UPDATE: AMD Ryzen Overclocking Scare, Everything is Fixed
UPDATE 2: AMD just updated their FAQ page to state the following. This is on the same link originally posted at the bottom of this article. Whew! Overclocking for the masses is back in a way, and if you want to get a feel for my emotional roller coaster, check out the original post below.
UPDATE: When I first found this information, I didn’t bother about taking the source seriously. I went straight into searching the information on AMD’s site and found the FAQ page. Since then, it seems like this is a page that is in need of update, but is still active like it’s the current policy. At this point, I’m 99% sure that this policy was never being enforced and will be reworded for aftermarket coolers, but we’ll wait to update again after an official statement.
I was worried that I wasn’t done with this roller coaster ride, and it looks like I’m going to end at a low point instead of a high. Ryzen 2nd gen has a ton of great things going for it, and even overclocking was looking good, but it turns out that AMD has completely killed overclocking for the masses. If you use a CPU cooler that isn’t the one provided with your Ryzen processor, the warranty is completely null and void.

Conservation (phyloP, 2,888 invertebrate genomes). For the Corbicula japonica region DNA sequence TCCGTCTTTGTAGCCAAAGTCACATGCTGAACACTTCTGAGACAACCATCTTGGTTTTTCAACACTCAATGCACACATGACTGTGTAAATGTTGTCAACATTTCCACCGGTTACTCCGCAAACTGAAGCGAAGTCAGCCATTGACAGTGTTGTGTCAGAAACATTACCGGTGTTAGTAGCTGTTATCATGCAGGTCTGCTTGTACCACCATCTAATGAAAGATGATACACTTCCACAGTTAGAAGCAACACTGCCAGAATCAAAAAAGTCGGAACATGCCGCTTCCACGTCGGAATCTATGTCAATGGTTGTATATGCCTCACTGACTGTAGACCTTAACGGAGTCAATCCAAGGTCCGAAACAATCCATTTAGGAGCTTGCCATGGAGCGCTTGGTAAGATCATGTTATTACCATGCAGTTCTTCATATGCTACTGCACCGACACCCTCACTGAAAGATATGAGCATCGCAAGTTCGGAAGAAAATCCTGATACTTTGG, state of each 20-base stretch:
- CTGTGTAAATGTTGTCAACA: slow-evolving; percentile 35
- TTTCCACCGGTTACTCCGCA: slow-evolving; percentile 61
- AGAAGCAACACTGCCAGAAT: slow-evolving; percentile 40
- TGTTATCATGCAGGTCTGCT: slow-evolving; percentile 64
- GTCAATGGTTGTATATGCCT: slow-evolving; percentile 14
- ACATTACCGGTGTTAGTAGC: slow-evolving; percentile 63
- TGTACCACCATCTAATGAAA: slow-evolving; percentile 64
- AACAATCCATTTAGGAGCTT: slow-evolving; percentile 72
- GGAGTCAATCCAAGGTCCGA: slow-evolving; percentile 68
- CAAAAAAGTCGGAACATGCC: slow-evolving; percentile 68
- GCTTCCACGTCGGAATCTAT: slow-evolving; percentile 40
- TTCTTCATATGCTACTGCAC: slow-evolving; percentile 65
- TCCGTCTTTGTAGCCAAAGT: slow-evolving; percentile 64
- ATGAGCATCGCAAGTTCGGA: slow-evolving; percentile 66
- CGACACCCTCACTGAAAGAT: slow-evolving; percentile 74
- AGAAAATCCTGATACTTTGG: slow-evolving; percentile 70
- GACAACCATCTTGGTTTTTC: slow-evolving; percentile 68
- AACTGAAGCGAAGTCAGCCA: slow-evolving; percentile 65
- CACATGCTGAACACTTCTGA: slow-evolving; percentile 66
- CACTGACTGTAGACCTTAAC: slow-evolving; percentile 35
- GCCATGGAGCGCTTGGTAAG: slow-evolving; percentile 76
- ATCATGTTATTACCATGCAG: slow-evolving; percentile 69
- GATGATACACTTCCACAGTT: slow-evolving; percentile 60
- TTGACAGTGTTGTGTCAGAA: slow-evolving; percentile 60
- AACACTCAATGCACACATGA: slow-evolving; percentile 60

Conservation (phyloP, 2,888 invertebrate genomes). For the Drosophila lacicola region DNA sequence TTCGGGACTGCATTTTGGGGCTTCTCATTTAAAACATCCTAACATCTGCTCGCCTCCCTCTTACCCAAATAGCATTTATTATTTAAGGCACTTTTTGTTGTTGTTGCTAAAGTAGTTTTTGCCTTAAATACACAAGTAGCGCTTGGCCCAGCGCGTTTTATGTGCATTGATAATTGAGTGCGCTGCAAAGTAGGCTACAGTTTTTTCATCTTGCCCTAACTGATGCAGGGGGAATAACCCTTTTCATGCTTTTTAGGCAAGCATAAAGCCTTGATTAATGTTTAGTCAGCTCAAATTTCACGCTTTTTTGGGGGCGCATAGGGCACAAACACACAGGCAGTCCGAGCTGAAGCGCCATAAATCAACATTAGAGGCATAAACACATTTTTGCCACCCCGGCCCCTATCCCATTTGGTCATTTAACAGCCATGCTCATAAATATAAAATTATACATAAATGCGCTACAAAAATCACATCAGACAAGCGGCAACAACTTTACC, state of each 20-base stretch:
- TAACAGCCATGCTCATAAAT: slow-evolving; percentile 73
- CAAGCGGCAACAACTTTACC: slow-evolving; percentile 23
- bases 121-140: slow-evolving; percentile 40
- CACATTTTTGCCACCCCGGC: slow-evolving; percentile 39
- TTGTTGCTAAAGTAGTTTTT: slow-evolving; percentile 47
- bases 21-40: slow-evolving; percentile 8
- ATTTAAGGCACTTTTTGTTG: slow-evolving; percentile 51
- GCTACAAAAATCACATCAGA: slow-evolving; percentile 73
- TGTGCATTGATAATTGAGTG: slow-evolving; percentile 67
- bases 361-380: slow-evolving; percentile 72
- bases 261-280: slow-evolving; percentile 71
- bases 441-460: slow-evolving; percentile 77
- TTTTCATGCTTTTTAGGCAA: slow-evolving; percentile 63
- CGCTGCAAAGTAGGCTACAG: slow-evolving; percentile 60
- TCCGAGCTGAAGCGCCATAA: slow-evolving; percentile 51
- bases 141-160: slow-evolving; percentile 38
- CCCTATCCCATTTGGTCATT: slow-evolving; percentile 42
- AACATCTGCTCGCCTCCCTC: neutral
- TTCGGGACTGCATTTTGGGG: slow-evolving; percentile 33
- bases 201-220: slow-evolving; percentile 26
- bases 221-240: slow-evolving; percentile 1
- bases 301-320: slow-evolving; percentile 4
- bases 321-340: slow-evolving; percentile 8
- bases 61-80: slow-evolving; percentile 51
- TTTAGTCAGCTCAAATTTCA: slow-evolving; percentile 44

This is incredibly disappointing to hear about. It looked like boosted performance was going to be available to anyone who purchased a better CPU cooler. Unfortunately, many users feel like overclocking isn’t worth the risk because of voiding a warranty. Not only does this hinder builders having the potential for extra performance, but it kills the choice of any builder wanting a different CPU cooler for any reason. Want a nice RGB liquid cooler? Void your warranty! Want a super silent air cooler? Void your warranty! This is actually an outrage on the levels of practices that Nvidia is pulling with GPP. AMD is completely negating consumer choice in a very hypocritical move, especially after the way they criticized their GPU competitor. We have no choice for our own CPU coolers on Ryzen CPUs and the amount of digging I had to do to find this information is anything but transparent.For everything I don’t like about certain Intel processes, they allow builders to overclock. If you purchase an 8700K, you can add an extra $50 for a protection plan that will let you change frequencies with coverage. Intel will give you one replacement if you damage the processor due to overclocking. (not delidding) The protection costs vary from CPU to CPU, but this is at least a reasonable option, and you can actual use different CPU coolers and keep your warranty! AMD failed epically with their decision and this reviewer is thinking it’s time to switch back to Intel, regardless of the quirks I have to work through.